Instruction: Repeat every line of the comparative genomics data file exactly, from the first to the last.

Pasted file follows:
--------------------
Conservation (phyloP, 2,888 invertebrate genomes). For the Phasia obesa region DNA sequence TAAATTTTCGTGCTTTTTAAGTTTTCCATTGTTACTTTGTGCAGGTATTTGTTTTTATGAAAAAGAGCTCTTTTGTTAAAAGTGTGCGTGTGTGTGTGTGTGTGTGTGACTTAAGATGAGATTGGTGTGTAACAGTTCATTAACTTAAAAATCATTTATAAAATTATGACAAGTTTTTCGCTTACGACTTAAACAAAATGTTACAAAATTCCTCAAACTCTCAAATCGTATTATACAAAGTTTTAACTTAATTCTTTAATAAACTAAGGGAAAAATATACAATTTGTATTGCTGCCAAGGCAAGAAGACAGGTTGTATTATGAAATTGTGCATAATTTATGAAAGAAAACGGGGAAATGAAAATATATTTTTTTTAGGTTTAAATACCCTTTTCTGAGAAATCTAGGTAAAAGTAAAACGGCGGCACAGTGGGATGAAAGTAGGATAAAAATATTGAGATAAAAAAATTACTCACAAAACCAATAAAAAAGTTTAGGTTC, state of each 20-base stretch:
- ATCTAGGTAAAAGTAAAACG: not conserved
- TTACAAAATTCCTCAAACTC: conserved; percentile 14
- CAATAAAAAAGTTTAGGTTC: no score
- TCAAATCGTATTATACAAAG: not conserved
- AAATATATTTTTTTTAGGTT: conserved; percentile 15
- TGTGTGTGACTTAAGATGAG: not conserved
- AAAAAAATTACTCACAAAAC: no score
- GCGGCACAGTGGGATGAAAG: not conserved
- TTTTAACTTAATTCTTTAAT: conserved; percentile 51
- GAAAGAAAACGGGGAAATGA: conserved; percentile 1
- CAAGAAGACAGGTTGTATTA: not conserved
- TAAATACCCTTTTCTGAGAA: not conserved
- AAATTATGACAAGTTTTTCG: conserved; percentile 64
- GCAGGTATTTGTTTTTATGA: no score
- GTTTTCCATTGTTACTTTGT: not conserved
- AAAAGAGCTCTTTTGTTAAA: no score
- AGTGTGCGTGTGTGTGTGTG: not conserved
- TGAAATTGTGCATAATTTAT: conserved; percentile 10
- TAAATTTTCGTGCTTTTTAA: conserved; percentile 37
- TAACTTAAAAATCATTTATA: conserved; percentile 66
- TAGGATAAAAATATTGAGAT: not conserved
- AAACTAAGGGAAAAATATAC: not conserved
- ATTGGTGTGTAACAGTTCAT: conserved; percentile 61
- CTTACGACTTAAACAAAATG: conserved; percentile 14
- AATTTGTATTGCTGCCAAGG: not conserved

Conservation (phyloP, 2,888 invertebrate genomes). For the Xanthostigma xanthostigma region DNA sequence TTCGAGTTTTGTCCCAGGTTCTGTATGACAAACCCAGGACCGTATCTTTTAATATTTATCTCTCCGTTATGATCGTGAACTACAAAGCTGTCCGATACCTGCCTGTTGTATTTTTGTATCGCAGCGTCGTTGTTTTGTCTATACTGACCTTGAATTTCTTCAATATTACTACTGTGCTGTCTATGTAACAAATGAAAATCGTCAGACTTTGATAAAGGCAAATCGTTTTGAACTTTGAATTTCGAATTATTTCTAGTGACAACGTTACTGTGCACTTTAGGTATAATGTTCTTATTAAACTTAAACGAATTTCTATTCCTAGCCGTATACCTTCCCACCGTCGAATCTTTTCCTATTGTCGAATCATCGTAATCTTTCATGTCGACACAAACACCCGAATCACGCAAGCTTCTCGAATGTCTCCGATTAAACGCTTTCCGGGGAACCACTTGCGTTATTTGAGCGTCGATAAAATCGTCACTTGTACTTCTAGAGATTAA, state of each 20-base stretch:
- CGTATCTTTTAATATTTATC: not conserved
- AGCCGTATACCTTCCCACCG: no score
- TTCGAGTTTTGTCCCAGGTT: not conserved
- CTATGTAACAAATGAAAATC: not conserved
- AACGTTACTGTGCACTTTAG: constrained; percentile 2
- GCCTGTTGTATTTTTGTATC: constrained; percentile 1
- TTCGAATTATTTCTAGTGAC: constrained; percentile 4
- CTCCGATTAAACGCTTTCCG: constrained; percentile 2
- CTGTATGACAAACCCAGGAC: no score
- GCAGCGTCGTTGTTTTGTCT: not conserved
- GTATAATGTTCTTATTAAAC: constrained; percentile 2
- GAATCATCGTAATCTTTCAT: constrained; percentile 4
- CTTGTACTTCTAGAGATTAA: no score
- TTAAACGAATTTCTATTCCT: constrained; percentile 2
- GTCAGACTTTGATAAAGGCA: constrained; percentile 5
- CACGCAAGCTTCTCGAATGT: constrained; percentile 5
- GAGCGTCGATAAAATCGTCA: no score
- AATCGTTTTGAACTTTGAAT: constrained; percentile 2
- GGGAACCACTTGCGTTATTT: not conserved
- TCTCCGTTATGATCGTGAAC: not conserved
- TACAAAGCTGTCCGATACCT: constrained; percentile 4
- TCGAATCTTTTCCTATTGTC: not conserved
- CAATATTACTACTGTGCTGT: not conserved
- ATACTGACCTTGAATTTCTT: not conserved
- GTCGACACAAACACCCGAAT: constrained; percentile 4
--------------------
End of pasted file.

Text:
Conservation (phyloP, 2,888 invertebrate genomes). For the Phasia obesa region DNA sequence TAAATTTTCGTGCTTTTTAAGTTTTCCATTGTTACTTTGTGCAGGTATTTGTTTTTATGAAAAAGAGCTCTTTTGTTAAAAGTGTGCGTGTGTGTGTGTGTGTGTGTGACTTAAGATGAGATTGGTGTGTAACAGTTCATTAACTTAAAAATCATTTATAAAATTATGACAAGTTTTTCGCTTACGACTTAAACAAAATGTTACAAAATTCCTCAAACTCTCAAATCGTATTATACAAAGTTTTAACTTAATTCTTTAATAAACTAAGGGAAAAATATACAATTTGTATTGCTGCCAAGGCAAGAAGACAGGTTGTATTATGAAATTGTGCATAATTTATGAAAGAAAACGGGGAAATGAAAATATATTTTTTTTAGGTTTAAATACCCTTTTCTGAGAAATCTAGGTAAAAGTAAAACGGCGGCACAGTGGGATGAAAGTAGGATAAAAATATTGAGATAAAAAAATTACTCACAAAACCAATAAAAAAGTTTAGGTTC, state of each 20-base stretch:
- ATCTAGGTAAAAGTAAAACG: not conserved
- TTACAAAATTCCTCAAACTC: conserved; percentile 14
- CAATAAAAAAGTTTAGGTTC: no score
- TCAAATCGTATTATACAAAG: not conserved
- AAATATATTTTTTTTAGGTT: conserved; percentile 15
- TGTGTGTGACTTAAGATGAG: not conserved
- AAAAAAATTACTCACAAAAC: no score
- GCGGCACAGTGGGATGAAAG: not conserved
- TTTTAACTTAATTCTTTAAT: conserved; percentile 51
- GAAAGAAAACGGGGAAATGA: conserved; percentile 1
- CAAGAAGACAGGTTGTATTA: not conserved
- TAAATACCCTTTTCTGAGAA: not conserved
- AAATTATGACAAGTTTTTCG: conserved; percentile 64
- GCAGGTATTTGTTTTTATGA: no score
- GTTTTCCATTGTTACTTTGT: not conserved
- AAAAGAGCTCTTTTGTTAAA: no score
- AGTGTGCGTGTGTGTGTGTG: not conserved
- TGAAATTGTGCATAATTTAT: conserved; percentile 10
- TAAATTTTCGTGCTTTTTAA: conserved; percentile 37
- TAACTTAAAAATCATTTATA: conserved; percentile 66
- TAGGATAAAAATATTGAGAT: not conserved
- AAACTAAGGGAAAAATATAC: not conserved
- ATTGGTGTGTAACAGTTCAT: conserved; percentile 61
- CTTACGACTTAAACAAAATG: conserved; percentile 14
- AATTTGTATTGCTGCCAAGG: not conserved

Conservation (phyloP, 2,888 invertebrate genomes). For the Xanthostigma xanthostigma region DNA sequence TTCGAGTTTTGTCCCAGGTTCTGTATGACAAACCCAGGACCGTATCTTTTAATATTTATCTCTCCGTTATGATCGTGAACTACAAAGCTGTCCGATACCTGCCTGTTGTATTTTTGTATCGCAGCGTCGTTGTTTTGTCTATACTGACCTTGAATTTCTTCAATATTACTACTGTGCTGTCTATGTAACAAATGAAAATCGTCAGACTTTGATAAAGGCAAATCGTTTTGAACTTTGAATTTCGAATTATTTCTAGTGACAACGTTACTGTGCACTTTAGGTATAATGTTCTTATTAAACTTAAACGAATTTCTATTCCTAGCCGTATACCTTCCCACCGTCGAATCTTTTCCTATTGTCGAATCATCGTAATCTTTCATGTCGACACAAACACCCGAATCACGCAAGCTTCTCGAATGTCTCCGATTAAACGCTTTCCGGGGAACCACTTGCGTTATTTGAGCGTCGATAAAATCGTCACTTGTACTTCTAGAGATTAA, state of each 20-base stretch:
- CGTATCTTTTAATATTTATC: not conserved
- AGCCGTATACCTTCCCACCG: no score
- TTCGAGTTTTGTCCCAGGTT: not conserved
- CTATGTAACAAATGAAAATC: not conserved
- AACGTTACTGTGCACTTTAG: constrained; percentile 2
- GCCTGTTGTATTTTTGTATC: constrained; percentile 1
- TTCGAATTATTTCTAGTGAC: constrained; percentile 4
- CTCCGATTAAACGCTTTCCG: constrained; percentile 2
- CTGTATGACAAACCCAGGAC: no score
- GCAGCGTCGTTGTTTTGTCT: not conserved
- GTATAATGTTCTTATTAAAC: constrained; percentile 2
- GAATCATCGTAATCTTTCAT: constrained; percentile 4
- CTTGTACTTCTAGAGATTAA: no score
- TTAAACGAATTTCTATTCCT: constrained; percentile 2
- GTCAGACTTTGATAAAGGCA: constrained; percentile 5
- CACGCAAGCTTCTCGAATGT: constrained; percentile 5
- GAGCGTCGATAAAATCGTCA: no score
- AATCGTTTTGAACTTTGAAT: constrained; percentile 2
- GGGAACCACTTGCGTTATTT: not conserved
- TCTCCGTTATGATCGTGAAC: not conserved
- TACAAAGCTGTCCGATACCT: constrained; percentile 4
- TCGAATCTTTTCCTATTGTC: not conserved
- CAATATTACTACTGTGCTGT: not conserved
- ATACTGACCTTGAATTTCTT: not conserved
- GTCGACACAAACACCCGAAT: constrained; percentile 4